Monthly Archives: April 2014

Babies as Fuel: BC and Oregon’s Moloch Connection

There’s no nice way to put this.

Remember the NHS hospitals in the UK that were burning human tissue bits for heating fuel? And that included aborted and miscarried babies, or even babies who’d died in the hospital after birth? And that any grieving parents were lied to, and told they’d been cremated? (To their credit, the NHS heads halted these practices as soon as the documentary about it was released.)

Well, it turns out that up in Canada, British Columbia’s Health Ministry has the same “clean and green” policy. But they don’t have an on-site Moloch furnace, so they ship their medical waste (including amputated limbs and dead baby bits) to the US, to Covanta Marion’s trashburning facility in Oregon. In lieu of money, they were paid in power — but of course, the actual dead-baby-electricity goes to the power grid shared by the US and Canada. And apparently, the BC health people are not bothered about it, either, or worried that it’s probably illegal in both countries to transport dead bodies over the border as waste.

However, the Marion County Board of Commissioners (Covanta Marion is run jointly by a company and the county) claims that they were “outraged and disgusted” to learn that it was being used as a human remains disposal facility. They thought it was just little bits of tissue from samples, not huge hunks of human flesh and bone and organs. So they’ve stopped accepting all BC medical waste. Meanwhile, the Covanta company claims that they didn’t know what was in the BC medical waste either, they were “shocked” to find out, and that they’re not going to accept any medical waste at all until this is cleared up. The medical waste was boxed and brought to the US by a company called Stericycle, which has refused to comment.

Oregon state law does permit all unborn fetuses to be considered medical waste, but Marion County’s commissioners say they sure as heck don’t. Canadian law doesn’t permit using human bodies of any kind for fuel, and the Oregon folks feel that they were being used by BC officials to evade Canadian law.

Via the MCJ.

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World’s Geekiest Patristics Paper

Doctor Who in the New Jerusalem: Time Travel, Incarnation and Recapitulation in Victorinus of Poetovio’s In Apocalypsin, by Zachary Esterson, Cardiff.

Alas, all that is currently available is an abstract.

Basically, Tichonius/Tyconius and all his followers (like Victorinus) like to talk a lot about the Bible’s use of recapitulation and various other forms of time-shifted narration, particularly in prophecies. The Book of Revelation is constantly going backwards and forwards from future history back to Jesus, or the whole span of salvation history, or Satan’s fall, or to Ezekiel and Daniel. There’s also a lot of stuff about how things said about one time can apply to all Christian times, or even to all times among the people of God. And there’s a lot of recapping, and there’s a lot of showing how church history repeats itself.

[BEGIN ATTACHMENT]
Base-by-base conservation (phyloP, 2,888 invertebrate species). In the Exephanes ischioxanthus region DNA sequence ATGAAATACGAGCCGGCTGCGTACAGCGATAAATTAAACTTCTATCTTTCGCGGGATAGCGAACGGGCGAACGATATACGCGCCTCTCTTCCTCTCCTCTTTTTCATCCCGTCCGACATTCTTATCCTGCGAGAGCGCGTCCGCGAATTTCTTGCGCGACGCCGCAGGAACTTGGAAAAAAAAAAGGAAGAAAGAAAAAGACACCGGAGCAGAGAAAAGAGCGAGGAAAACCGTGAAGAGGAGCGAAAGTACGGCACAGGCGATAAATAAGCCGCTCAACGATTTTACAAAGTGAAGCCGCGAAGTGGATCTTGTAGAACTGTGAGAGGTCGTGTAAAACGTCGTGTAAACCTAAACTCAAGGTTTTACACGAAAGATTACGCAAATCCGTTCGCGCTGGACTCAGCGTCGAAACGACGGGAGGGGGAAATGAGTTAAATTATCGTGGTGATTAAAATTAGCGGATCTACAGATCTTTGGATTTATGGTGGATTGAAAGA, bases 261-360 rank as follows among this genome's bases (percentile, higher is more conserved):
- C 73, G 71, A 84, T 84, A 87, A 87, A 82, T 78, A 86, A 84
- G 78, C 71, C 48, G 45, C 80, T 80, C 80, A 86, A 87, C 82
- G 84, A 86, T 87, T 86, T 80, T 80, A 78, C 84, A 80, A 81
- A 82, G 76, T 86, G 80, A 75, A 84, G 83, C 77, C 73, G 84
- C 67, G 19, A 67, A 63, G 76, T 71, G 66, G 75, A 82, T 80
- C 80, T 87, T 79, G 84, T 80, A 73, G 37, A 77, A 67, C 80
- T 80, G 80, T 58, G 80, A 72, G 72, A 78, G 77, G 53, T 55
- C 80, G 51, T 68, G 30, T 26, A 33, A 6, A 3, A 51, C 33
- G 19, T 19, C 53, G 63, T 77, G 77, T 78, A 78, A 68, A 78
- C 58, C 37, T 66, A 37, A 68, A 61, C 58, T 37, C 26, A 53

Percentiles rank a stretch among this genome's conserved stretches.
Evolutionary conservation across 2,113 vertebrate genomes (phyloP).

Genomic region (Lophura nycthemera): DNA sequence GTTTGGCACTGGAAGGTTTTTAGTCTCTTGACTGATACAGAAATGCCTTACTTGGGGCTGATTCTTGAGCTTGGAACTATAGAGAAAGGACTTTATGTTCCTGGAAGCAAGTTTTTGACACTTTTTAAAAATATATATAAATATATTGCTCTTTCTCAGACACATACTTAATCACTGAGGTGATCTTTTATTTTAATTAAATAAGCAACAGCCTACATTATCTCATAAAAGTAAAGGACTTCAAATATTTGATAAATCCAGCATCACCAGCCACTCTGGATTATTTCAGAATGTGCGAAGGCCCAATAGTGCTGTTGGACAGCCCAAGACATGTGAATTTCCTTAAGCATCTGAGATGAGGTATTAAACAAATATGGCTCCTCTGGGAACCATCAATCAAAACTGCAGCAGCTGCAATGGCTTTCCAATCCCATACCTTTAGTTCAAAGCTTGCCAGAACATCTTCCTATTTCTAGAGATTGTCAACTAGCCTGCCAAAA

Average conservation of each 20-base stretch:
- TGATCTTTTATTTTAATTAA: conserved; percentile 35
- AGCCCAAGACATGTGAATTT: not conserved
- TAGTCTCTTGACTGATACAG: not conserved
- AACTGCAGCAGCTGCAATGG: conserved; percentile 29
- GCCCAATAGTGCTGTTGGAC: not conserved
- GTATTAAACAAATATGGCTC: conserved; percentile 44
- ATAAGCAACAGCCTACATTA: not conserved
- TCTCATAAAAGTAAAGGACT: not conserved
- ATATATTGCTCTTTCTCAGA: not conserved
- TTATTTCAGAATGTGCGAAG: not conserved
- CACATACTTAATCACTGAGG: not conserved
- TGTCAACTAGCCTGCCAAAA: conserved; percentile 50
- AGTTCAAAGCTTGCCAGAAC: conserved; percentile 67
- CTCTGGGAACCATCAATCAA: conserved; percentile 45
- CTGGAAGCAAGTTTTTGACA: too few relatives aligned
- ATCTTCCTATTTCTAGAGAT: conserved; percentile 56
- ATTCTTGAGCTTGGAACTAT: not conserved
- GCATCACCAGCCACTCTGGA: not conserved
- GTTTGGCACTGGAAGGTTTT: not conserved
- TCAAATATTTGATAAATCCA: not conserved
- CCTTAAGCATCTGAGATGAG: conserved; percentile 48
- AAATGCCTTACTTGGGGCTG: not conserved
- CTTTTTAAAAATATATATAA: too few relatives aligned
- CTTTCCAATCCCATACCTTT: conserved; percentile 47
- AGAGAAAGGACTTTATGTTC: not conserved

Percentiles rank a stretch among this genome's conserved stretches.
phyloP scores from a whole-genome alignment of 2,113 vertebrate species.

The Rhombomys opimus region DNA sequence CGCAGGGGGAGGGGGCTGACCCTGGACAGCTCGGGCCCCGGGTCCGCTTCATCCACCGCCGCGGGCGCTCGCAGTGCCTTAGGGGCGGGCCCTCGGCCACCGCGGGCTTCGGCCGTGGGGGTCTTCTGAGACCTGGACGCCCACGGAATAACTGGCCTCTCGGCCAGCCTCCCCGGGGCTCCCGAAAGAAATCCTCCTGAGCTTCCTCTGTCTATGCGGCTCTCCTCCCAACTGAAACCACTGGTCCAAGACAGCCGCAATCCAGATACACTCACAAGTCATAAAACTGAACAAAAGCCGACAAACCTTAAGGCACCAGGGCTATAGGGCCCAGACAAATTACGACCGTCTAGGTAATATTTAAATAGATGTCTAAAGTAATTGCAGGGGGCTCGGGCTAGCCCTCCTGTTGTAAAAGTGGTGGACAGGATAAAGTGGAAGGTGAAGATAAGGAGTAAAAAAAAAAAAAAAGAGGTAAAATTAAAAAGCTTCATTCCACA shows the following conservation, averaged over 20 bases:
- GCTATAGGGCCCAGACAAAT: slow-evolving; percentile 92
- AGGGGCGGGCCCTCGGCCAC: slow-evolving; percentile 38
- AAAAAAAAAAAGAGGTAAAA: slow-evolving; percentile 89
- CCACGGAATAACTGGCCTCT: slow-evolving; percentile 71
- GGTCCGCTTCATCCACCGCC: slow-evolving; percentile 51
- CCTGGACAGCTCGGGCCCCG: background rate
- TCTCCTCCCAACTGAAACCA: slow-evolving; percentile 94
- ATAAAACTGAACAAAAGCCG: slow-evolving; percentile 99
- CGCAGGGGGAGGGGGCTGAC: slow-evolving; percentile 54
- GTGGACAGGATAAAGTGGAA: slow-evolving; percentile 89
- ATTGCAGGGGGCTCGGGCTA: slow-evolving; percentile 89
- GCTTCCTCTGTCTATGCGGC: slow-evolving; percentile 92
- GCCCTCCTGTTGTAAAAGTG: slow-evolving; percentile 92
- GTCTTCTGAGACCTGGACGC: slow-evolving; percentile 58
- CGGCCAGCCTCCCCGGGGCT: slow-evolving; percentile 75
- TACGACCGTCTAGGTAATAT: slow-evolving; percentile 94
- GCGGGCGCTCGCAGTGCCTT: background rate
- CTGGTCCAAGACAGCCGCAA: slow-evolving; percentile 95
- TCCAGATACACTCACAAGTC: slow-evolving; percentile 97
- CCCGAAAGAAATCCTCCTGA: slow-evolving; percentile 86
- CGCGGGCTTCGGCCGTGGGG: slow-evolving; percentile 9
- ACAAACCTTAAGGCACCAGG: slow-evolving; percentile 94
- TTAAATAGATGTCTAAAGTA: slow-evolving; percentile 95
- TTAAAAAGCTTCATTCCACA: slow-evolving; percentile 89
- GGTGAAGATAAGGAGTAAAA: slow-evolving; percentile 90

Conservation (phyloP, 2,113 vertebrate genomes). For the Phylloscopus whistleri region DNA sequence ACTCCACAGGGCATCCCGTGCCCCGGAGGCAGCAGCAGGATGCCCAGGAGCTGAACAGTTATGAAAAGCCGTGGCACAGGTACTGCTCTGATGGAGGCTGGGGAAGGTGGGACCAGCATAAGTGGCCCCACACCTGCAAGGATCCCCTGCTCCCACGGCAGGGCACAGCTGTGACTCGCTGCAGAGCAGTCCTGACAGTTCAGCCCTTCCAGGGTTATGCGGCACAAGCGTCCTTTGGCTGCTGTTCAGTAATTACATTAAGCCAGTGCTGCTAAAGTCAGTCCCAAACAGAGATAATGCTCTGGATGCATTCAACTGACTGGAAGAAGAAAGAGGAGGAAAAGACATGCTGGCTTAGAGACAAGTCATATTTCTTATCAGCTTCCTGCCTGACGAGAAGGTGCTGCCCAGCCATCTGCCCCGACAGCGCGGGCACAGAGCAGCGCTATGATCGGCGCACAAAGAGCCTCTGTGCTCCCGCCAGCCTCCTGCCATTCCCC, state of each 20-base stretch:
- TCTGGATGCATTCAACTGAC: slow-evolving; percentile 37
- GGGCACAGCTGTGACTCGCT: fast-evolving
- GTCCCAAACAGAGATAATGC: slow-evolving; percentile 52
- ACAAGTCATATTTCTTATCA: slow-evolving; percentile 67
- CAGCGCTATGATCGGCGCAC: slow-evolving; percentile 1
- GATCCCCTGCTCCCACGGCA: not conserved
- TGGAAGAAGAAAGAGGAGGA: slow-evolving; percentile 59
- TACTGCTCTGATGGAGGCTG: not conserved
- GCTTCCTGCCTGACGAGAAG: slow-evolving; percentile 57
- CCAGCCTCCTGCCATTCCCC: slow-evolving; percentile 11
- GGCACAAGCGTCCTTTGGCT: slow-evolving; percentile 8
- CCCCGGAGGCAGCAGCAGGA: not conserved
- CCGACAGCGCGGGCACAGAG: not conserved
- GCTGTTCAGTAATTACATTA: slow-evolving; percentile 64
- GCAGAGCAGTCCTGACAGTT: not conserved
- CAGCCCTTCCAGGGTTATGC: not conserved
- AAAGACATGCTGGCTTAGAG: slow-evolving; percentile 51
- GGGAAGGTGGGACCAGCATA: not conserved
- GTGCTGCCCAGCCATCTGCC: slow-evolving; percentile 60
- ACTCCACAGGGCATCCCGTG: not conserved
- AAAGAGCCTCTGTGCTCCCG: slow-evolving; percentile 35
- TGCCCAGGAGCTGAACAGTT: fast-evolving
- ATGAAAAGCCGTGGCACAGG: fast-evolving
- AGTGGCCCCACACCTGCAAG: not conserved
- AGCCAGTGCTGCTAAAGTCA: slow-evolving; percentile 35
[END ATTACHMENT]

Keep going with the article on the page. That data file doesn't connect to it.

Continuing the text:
I assume that the abstract focuses on Victorinus and Origen because Victorinus is a lot more complete than any Tyconius fragment or reconstruction….

So anyway, it’s a lot more exciting to talk about time travel than to talk about recapping and cutting back to previous bits that are about to be recapped yet again, or talking about the same thing in different places, or different things in the same place. A clever idea for memorably presenting Victorinus’ teachings on Bible interpretation.

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Allan Drury EBOOKS!

Thanks to Baen Books, you can now buy a $7.99 ebook of Allan Drury’s greatest novel of American politics, Advise and Consent. Based on real events in the Senate during WWII, but timeshifted into the Fifties, this is the story of men and women who love America, work hard for her, but have very different ideas about her. How far can a president go in pursuit of his goals? How far can the Legislative Branch push back? Is it fair for people to consider your past when you’re considered for a job in the present? And what do you do if you are blackmailed about your deepest secrets?

Advise and Consent. It’s been unobtainium for years! If you’ve never read it, read it now.

Here it is at Baen, and here it is on Amazon. You might also keep an eye out for the acclaimed movie. Drury’s nonfiction book Senate Diary lets you know the true-life version; though of course those people are not the same people as in the novel, and don’t live in the same world.

Keep an eye out for further ebooks. Advise and Consent is the first of a long series about these characters. It turns into sf and alternate worlds along the way, even without deserting the world of political fiction, so Baen isn’t cheating on its basic mission!

If you would like some standalone fun, Baen also has Decision (his big Supreme Court novel) and Mark Coffin, U.S.S. (a novel about a junior US senator). Those ebooks haven’t been posted on Amazon yet. They’re also $7.99. Not superduper classics, but Drury novels are always fun and interesting reads. (Here’s Decision on Amazon, and here’s Mark Coffin, U.S.S. on Amazon.)